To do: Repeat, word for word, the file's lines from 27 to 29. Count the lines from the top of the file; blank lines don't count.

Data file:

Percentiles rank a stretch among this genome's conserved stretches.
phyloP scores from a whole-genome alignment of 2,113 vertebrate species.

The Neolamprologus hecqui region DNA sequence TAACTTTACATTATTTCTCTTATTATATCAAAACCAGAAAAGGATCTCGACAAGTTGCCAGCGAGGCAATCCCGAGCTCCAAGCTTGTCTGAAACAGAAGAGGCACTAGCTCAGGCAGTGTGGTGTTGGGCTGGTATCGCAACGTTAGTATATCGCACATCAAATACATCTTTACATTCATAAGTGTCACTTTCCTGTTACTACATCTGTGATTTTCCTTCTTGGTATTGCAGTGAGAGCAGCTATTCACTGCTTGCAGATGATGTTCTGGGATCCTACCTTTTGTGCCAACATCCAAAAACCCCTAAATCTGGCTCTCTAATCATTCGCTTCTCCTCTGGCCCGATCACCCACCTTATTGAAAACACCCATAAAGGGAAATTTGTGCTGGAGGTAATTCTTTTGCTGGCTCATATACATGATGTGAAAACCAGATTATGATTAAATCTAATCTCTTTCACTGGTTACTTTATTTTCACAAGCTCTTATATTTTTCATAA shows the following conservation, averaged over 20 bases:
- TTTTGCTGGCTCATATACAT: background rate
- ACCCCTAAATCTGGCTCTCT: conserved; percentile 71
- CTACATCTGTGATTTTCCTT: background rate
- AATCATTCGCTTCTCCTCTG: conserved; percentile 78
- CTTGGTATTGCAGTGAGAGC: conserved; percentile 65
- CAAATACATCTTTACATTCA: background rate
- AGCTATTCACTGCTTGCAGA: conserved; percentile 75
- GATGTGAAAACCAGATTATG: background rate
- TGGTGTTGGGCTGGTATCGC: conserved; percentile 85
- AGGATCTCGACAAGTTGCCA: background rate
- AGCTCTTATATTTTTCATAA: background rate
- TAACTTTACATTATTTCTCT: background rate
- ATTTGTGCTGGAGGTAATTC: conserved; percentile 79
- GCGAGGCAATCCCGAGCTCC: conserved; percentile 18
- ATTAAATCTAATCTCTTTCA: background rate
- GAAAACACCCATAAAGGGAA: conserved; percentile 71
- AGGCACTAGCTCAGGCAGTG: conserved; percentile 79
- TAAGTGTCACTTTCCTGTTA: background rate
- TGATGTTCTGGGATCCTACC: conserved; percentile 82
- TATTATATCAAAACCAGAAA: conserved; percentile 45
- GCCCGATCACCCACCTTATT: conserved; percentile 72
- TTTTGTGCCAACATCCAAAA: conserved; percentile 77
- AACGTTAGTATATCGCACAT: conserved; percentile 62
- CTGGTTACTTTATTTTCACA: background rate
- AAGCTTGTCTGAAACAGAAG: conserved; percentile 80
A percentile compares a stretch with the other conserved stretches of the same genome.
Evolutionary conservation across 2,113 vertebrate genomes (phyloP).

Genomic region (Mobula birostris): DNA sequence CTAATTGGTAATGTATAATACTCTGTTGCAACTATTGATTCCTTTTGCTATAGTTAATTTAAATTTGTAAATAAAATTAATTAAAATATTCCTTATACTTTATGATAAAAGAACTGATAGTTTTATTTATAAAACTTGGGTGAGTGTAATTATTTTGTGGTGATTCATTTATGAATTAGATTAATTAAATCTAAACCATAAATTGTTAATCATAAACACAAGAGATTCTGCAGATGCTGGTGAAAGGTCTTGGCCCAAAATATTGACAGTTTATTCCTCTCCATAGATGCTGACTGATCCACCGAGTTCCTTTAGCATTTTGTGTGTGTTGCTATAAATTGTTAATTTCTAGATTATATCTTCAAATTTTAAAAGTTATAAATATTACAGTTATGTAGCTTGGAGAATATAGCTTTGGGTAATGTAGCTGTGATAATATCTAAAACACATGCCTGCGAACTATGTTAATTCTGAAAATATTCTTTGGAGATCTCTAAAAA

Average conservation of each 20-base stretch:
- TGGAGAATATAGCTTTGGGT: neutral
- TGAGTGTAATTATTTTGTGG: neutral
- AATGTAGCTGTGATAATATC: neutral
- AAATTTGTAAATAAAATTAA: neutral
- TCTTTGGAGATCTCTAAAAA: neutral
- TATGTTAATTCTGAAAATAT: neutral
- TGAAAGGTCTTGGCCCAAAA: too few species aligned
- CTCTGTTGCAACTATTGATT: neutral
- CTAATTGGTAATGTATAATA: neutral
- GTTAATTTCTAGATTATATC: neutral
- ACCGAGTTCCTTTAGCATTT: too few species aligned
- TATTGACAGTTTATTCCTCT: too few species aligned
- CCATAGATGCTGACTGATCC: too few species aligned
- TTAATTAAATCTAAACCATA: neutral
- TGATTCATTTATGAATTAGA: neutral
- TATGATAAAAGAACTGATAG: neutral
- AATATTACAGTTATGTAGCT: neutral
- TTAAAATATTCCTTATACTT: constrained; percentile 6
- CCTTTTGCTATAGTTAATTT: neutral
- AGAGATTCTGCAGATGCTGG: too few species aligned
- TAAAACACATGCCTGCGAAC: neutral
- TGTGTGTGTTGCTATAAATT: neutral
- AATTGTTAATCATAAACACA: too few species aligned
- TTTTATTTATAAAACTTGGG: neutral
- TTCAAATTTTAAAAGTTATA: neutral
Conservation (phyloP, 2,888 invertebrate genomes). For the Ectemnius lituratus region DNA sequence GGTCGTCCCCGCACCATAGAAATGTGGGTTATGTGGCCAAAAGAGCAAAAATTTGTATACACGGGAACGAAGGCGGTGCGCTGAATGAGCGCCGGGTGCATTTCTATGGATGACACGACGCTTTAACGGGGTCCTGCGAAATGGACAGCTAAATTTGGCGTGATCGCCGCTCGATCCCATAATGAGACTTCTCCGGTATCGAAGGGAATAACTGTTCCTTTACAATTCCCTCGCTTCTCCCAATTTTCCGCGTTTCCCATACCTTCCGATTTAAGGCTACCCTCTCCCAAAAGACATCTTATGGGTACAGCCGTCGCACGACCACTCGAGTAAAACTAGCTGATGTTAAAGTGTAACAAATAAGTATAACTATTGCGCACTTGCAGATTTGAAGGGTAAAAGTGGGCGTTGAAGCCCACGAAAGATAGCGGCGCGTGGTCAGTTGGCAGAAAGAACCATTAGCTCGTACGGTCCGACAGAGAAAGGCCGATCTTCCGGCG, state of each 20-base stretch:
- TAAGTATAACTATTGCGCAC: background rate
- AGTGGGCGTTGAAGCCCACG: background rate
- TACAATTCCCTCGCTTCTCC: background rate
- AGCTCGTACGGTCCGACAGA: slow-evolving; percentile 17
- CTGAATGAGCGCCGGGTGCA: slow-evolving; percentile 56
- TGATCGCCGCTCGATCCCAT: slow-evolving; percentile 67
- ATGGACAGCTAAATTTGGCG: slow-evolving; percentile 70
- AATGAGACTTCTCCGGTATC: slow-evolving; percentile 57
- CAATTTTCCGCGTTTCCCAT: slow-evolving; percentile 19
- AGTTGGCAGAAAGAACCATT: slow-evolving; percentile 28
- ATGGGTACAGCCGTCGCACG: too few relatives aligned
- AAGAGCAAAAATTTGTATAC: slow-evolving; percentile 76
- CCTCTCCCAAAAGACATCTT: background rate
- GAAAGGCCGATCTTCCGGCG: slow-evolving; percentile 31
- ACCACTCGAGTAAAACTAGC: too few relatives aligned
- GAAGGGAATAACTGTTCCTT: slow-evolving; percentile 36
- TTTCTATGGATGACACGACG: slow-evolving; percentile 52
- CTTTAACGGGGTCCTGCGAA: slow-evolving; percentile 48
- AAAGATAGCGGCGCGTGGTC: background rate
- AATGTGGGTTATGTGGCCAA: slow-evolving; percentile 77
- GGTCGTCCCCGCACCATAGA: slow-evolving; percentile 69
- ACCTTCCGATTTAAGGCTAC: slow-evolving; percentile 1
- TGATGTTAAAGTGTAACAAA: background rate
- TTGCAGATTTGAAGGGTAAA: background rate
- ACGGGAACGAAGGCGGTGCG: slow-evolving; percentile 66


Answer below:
- CTGGTTACTTTATTTTCACA: background rate
- AAGCTTGTCTGAAACAGAAG: conserved; percentile 80
A percentile compares a stretch with the other conserved stretches of the same genome.